Laid out in 1819, The Rosary was the first Nonconformist municipal cemetery to be created in England.
The Rosary cemetery was established in 1819 by a Presbyterian minister, the Rev Thomas Drummond. He had recognised the need for a public burial ground as graveyards attached to churches became overcrowded, and he proposed to develop a general, municipal cemetery on freehold land which would be guaranteed for all time. Some 5 acres (c 2ha) of land on the east side of Norwich city, formerly used as a market garden, were purchased in 1819 and a board of twelve trustees set up. It took two years to gain Episcopalian recognition and to lay out the ground which was divided into sections, separated by tree and shrub plantings, and set beside a small chapel. The trustees began collecting shareholders in 1824 and Rev Drummond's wife was the first to be buried, being re-interred here from the Octagon Chapel in the city. Even then, because the ground was not consecrated, the established church largely ignored The Rosary, which was favoured by Nonconformists. Between 1824 and 1884 some 18,000 burials took place. A lodge by J S Benest was built in 1860 and the mortuary chapel was redesigned by Edward Boardman, the Norwich architect, in 1879. The original Board of Trustees included local entrepreneurs, gentlemen, manufacturers, and artists, many of whom were eventually buried here, their graves marked by a variety of elaborate mid and late C19 monuments. In 1903 a further 8 acres (c 3.5ha) was purchased to allow an extension to the north-east and this was laid out in 1924, following advice received from Captain Sandys-Winsch, head of the council parks department and the designer of Eaton Park, Wensum Park, Waterloo Park, and Heigham Park in Norwich (qv). In 1954 The Rosary became the responsibility of Norwich City Council and the oldest section of the cemetery was largely left to nature. Following suggestions during the 1970s that the area be improved, the Friends of the Rosary Cemetery was established in 1983 to help protect its historic character. The site remains (2001) a working cemetery, in public ownership.
LOCATION, AREA, BOUNDARIES, LANDFORM, SETTING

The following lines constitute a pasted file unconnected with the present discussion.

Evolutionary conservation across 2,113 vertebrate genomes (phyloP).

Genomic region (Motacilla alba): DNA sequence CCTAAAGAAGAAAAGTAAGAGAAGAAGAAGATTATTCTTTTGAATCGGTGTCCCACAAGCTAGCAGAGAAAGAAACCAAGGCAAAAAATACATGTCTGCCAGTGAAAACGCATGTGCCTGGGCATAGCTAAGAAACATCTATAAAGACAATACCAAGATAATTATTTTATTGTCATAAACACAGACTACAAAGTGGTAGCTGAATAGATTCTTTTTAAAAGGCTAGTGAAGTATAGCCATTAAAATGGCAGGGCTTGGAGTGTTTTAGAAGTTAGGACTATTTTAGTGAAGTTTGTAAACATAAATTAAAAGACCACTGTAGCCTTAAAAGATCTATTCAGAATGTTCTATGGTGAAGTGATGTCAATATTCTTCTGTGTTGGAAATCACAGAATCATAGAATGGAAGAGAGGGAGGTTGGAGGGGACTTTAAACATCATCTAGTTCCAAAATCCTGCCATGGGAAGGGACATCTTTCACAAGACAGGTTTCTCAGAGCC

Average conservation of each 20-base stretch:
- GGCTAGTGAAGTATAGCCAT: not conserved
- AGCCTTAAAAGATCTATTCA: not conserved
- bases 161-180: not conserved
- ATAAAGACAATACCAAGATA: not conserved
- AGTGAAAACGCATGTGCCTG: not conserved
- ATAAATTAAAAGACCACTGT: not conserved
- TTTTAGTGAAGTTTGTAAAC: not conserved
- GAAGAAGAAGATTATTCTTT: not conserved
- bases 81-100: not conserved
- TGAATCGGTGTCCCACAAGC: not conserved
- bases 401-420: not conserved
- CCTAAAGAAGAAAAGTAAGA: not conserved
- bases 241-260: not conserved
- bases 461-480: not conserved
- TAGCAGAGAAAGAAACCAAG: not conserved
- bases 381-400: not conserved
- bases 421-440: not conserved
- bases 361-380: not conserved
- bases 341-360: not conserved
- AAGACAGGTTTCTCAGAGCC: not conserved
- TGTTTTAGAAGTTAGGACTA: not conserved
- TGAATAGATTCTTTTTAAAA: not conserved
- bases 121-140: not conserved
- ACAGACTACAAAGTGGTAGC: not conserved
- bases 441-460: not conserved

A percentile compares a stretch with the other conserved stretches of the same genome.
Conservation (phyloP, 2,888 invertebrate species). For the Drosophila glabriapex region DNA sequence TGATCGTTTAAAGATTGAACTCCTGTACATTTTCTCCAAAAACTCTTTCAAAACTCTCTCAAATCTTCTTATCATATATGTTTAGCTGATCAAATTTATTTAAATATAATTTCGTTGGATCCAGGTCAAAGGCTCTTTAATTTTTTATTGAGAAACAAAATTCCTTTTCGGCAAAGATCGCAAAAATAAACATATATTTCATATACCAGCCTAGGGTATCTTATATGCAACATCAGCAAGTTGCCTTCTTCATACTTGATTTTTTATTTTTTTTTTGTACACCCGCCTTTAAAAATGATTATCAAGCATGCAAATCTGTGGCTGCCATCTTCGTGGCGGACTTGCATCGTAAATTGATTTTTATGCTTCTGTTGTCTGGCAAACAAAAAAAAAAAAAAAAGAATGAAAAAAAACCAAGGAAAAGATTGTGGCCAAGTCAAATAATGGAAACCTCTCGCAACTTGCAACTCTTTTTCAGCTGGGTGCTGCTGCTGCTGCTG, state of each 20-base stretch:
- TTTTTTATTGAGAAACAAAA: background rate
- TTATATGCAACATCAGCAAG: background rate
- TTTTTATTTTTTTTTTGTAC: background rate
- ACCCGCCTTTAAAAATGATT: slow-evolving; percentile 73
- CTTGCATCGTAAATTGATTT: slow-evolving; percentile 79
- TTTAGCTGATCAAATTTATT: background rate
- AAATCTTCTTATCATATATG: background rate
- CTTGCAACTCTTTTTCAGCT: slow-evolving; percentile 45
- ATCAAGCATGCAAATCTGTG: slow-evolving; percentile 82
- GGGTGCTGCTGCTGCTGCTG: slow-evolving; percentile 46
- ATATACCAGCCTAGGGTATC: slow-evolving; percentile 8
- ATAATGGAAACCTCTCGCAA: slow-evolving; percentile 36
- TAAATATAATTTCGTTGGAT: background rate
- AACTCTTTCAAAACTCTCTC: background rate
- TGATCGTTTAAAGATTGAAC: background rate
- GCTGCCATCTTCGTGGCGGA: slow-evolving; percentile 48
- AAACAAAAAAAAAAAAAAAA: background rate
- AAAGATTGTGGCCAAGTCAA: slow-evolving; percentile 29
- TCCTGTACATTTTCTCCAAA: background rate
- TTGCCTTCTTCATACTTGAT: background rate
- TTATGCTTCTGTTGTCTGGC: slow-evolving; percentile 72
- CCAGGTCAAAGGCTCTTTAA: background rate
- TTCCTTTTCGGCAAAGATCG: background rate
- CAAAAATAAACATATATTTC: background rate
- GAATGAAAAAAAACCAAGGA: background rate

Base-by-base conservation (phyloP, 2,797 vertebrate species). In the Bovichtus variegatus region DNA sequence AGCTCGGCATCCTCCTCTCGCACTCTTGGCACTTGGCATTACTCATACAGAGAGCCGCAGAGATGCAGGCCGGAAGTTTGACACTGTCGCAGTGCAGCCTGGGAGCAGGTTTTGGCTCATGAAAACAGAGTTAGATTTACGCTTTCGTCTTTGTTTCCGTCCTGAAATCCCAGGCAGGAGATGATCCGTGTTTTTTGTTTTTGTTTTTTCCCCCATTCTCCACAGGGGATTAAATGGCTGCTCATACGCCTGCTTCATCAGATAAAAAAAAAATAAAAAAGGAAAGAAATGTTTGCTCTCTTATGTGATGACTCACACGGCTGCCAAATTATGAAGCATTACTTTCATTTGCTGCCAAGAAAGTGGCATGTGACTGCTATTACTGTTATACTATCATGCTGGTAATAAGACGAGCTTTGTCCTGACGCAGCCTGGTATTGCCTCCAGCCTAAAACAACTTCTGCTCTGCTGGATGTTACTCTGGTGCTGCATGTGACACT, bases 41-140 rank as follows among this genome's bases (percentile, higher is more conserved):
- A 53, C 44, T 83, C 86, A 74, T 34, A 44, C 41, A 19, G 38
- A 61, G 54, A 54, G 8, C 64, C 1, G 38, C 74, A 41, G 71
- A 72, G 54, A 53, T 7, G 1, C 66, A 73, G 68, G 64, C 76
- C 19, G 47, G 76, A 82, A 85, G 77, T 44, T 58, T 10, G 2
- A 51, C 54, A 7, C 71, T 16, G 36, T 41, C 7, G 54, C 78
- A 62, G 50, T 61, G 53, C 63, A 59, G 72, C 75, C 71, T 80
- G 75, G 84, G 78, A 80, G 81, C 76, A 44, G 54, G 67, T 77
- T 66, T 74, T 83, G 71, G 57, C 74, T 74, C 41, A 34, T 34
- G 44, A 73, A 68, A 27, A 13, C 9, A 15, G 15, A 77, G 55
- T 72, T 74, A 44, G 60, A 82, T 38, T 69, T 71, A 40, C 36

The Rosary cemetery is situated to the south-east of the centre of Norwich, in the suburb of Thorpe Hamlet. Although the setting is now urban, the site itself retains much of its C19 rural character. The c 4ha site is enclosed partly by a high wall of gault brick and partly by C20 fencing. It falls gently from north-east to south-west, with a more dramatic, terraced cross slope in the southern section which descends from the high ground in the south-east towards the chapel. The site is bounded to north-west and south-east by the gardens of private houses, to the north-east by Telegraph Lane East, and to the south-west by Thorpe Road and the gardens of properties in that road.
ENTRANCES AND APPROACHES
The main entrance to the cemetery is from the south-west, off Thorpe Road. The cemetery lodge and office (listed grade II) is built of gault brick under a slate roof in the Tudor-Gothic style and was erected in 1860 by J S Benest, of Norwich. The building is of a single storey with attics and has mullion windows and bears the inscription 'Rosary Cemetery Office' on a stone set in the south-west gable end facing the road. The drive off Thorpe Road runs north-east for c 100m flanked by the gardens of private houses, to the mortuary chapel which stands in the south-west corner of the main body of the site.
A second, pedestrian entrance is located in the centre of the north-east boundary, on Telegraph Lane East.
The mortuary chapel (listed grade II) is a Gothic Revival building of knapped flint with stone dressings, under a tiled roof. It has a two-bay nave and chancel with south porch surmounted by a belfry. Millard and Manning's city map of 1830 shows a building standing in the position of the present chapel and Norfolk Genealogy records that a chapel was erected when the cemetery was first laid out in 1819-21; the present building however was designed by the Norwich architect Edward Boardman in 1879 and includes a re-set tablet bearing the inscription ' The Rosary burial ground for persons of all denomination registered at the office of the lord Bishop of Norwich June 14th 1821'.